Winston Churchill would not make it to Downing Street today because his unique oratorical style would be mocked, Romola Garai, who plays the wartime leader’s nurse in a new ITV drama, has claimed.
Churchill’s speeches rallied the nation during its darkest hour. But Garai, whose fictional nurse cares for the Prime Minister when he suffers a life-threatening stroke in Churchill’s Secret, said his eccentricities would rule him out of high office in the modern era.
“Churchill would not get elected today. His speech was very peculiar, quite mumbled in some ways,” the actress said. “But the deep resonance of his voice and this extraordinary articulation that he had, emphasising the words, was so individual to him.”
Politics has become a greyer trade. “Churchill was very idiosyncratic in the way he spoke. Today public speaking has become so monotone and peculiarity is something that rolling news is very afraid of,” said Garai, previously star of the BBC series, The Hour.
“It’s easy to pinpoint anybody’s idiosyncracies now, which I think is a terrible shame. Because some of the great orators were very individual in the way they spoke.”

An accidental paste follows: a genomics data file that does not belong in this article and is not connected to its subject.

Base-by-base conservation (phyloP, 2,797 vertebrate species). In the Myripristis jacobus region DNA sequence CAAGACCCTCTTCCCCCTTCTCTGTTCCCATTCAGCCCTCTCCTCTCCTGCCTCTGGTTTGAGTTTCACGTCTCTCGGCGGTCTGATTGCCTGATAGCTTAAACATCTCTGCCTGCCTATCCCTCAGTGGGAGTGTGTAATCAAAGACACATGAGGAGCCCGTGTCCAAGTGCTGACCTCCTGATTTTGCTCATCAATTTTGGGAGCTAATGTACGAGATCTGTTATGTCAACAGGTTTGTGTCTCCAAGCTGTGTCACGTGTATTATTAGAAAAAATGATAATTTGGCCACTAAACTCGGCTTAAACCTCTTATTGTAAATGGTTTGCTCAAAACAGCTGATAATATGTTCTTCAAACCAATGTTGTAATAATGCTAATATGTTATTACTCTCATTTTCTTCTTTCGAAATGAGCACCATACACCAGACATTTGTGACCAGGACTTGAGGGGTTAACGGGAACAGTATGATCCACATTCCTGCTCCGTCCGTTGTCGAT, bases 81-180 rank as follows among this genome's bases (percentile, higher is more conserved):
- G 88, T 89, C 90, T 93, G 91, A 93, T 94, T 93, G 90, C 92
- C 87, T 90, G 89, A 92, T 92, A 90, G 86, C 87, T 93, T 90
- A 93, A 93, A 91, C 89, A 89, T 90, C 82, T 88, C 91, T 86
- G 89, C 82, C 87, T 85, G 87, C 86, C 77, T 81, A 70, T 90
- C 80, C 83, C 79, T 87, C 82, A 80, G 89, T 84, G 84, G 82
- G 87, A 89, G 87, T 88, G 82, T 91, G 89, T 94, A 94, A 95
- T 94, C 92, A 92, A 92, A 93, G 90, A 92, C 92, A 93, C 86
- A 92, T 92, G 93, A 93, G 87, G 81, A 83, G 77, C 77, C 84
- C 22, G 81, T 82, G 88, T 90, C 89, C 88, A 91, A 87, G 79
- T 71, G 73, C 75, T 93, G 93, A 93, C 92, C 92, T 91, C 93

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Garai added: “Today it’s hard for people in politics to be themselves completely in the same way because of the way the media is now. I think that’s a shame. I like personalities. I don’t think people are belittled by being flawed. It was an easier time then to speak and behave as you were.”
Churchill’s Secret, screened next week, dramatises a conspiracy to cover up the serious stroke which the Prime Minister, then in his late 70s, suffered in 1953, during his second term.
Believing only he can broker a détente with the Russians, Churchill refuses to accept his grip on power might be slipping and a plot is hatched with the leading press barons to keep his illness out of the papers.
However Bill Paterson, who plays Lord Moran, Churchill’s personal physician, said the great warrior would have had no trouble adapting to the modern age. “He was incredibly witty and a great one with one-liners,” Paterson said. “Sound bites would not have been difficult to a man who said, ‘Never in the field of human conflict etc,’ and, ‘Their finest hour...’ He was a soundbite guy. So I think he would have done fine. He had a twinkle in his eye.”
David Aukin, executive producer, said of the stroke cover-up: “Surely that could never happen now? But as we know from Chilcot, Snowden and Wikileaks it does. Of course it does. It is happening all the time.”Reuse content